OAKLAND, Calif. (KGO) -- A new study from a local environmental group has concluded people who used canned good from some Asian food stores to cook at home are at a much higher risk of exposure to the controversial chemical BPA.
BPA has been labeled by the state of California as a substance which can cause reproductive harm.
7 On Your Side's Michael Finney has the latest on this study released recently.
Researchers from Oakland-based Center for Environmental Health purchased nearly 80 products from about a dozen stores in the Bay Area, Sacramento and Southern California. They are concerned about their findings.
MORE: FAQ from Food & Drug Administration on safety of BPA
Research associate Tenzin Norbu cuts off portions of the lining of a canned food container purchased from an Asian food store. He'll take that along with the can's lid and test for the presence of BPA.
The group says out of 78 cans purchased, 91 percent tested positive for BPA.
As someone from the Tibetan region of China, the results hit close to home for Norbu. "The cans that I tested are mostly bought from the Asian grocery store," he said.
The results also gave lead researcher Carolyn Cox pause. "Even for people like me who don't have an Asian heritage, we really enjoy Asian cooking and using some of these ingredients," she said.
Canned foods tested were manufactured in China, Korea, Japan, Thailand, Vietnam, India, Pakistan and even the United Arab Emirates, Australia and Canada.
The FDA in 2014 determined that BPA remains safe in materials that come in contact with food. But the following year, California added BPA to its Proposition 65 list of hazardous chemicals known to pose a risk to child birth.
MORE: Center for Environmental Health report on BPA & canned foods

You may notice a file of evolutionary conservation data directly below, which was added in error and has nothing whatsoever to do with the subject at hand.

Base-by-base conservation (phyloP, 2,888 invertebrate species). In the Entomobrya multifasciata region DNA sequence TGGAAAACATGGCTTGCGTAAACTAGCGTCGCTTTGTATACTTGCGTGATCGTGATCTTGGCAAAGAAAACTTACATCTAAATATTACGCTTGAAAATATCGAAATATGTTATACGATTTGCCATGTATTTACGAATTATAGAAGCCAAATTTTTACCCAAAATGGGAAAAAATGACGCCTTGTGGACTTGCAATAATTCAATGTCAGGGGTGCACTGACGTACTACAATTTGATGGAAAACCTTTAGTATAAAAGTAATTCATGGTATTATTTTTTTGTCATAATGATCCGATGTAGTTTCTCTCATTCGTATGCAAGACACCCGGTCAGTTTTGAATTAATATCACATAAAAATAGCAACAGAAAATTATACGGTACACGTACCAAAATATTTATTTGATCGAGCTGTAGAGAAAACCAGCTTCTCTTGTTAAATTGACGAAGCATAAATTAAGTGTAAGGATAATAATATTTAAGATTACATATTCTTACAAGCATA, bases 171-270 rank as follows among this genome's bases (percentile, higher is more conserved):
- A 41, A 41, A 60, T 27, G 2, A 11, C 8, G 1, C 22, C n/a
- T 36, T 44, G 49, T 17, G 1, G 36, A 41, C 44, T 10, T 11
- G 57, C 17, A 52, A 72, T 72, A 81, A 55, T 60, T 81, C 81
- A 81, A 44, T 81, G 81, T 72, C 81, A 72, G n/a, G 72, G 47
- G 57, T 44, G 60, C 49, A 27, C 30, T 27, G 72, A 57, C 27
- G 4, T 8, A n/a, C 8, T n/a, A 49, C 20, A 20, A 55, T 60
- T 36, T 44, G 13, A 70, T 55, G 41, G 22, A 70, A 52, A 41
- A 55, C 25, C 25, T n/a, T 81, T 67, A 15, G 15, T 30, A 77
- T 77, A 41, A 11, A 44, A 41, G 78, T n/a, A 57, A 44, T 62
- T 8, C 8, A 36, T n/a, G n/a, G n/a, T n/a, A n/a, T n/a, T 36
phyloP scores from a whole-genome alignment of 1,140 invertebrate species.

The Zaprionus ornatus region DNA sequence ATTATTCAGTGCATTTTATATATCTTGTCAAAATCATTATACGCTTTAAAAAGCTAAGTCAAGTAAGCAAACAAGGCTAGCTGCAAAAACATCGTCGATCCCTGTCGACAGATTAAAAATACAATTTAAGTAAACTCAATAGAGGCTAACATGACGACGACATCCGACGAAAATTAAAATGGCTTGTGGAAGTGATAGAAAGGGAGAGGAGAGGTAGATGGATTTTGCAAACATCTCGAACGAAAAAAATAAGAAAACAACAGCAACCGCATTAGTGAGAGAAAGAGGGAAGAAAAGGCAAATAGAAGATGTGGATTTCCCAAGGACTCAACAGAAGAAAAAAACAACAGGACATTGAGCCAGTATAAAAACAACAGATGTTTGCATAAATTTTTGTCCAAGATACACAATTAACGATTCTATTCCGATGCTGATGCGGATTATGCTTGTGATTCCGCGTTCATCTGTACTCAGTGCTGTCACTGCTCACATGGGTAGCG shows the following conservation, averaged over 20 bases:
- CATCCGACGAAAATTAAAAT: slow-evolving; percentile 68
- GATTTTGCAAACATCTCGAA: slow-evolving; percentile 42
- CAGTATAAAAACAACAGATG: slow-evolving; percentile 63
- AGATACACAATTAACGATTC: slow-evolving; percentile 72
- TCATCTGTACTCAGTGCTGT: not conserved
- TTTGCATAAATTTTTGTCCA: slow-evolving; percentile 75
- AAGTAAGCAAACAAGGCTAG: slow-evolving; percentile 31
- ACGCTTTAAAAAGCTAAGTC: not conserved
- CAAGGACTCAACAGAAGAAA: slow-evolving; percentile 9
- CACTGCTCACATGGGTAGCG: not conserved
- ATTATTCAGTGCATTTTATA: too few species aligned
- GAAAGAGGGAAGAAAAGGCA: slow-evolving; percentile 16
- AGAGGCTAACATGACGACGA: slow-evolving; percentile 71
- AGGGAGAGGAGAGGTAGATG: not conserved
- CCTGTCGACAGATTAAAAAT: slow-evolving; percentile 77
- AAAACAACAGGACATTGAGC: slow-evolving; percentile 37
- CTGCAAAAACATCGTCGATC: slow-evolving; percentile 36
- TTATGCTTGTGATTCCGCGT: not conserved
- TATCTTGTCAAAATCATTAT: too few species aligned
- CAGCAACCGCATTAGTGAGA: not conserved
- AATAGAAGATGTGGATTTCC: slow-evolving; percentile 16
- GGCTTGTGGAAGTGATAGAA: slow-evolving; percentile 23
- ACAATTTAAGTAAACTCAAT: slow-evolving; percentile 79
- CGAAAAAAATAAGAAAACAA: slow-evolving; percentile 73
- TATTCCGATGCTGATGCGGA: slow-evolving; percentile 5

Just last month, a study by the Center for Environmental Health found nearly 40 percent of food cans tested at mainstream stores tested positive for BPA. Compare that to 91 percent of cans tested in this study from Asian grocery stores.
MORE: Center for Disease Control fact sheet on BPA
"Perhaps that consumer pressure has been less outside of the U.S., so many more cans are still using BPA," Coz said.
But two industry groups we contacted don't give much credibility to the center's study.
The Grocery Manufacturer's Association said, "Scientists and regulatory agencies in the U.S. and across the world have concluded that BPA is safe for use in food packaging."
The North American Metal Packing Alliance said, "Can coatings made with BPA are approved by the U.S. Food and Drug Administration."
Despite that, the group says the industry is moving away from BPA in canned foods but warns the transition will be slow.
Tracey Woodruff who studies chemicals and reproduction at UCSF finds reason for optimism.
A similar study in 2015 of cans tested from mainstream grocery stores found 67 percent tested positive for BPA compared to 40 percent his year. Asian imports were not tested back then.
"It's really kind of amazing that the levels went down," Woodruff said.
She suggests those concerned should eat fresh fruits and vegetables or frozen food products. You can also get your food cans tested at the Center for Environmental Health for a suggested donation of $25.
Click here for the Center for Environmental Health's full report.
Click here for frequently asked questions from the FDA on the safety of BPA.
Study says higher risk of BPA in canned goods from Asian food stores
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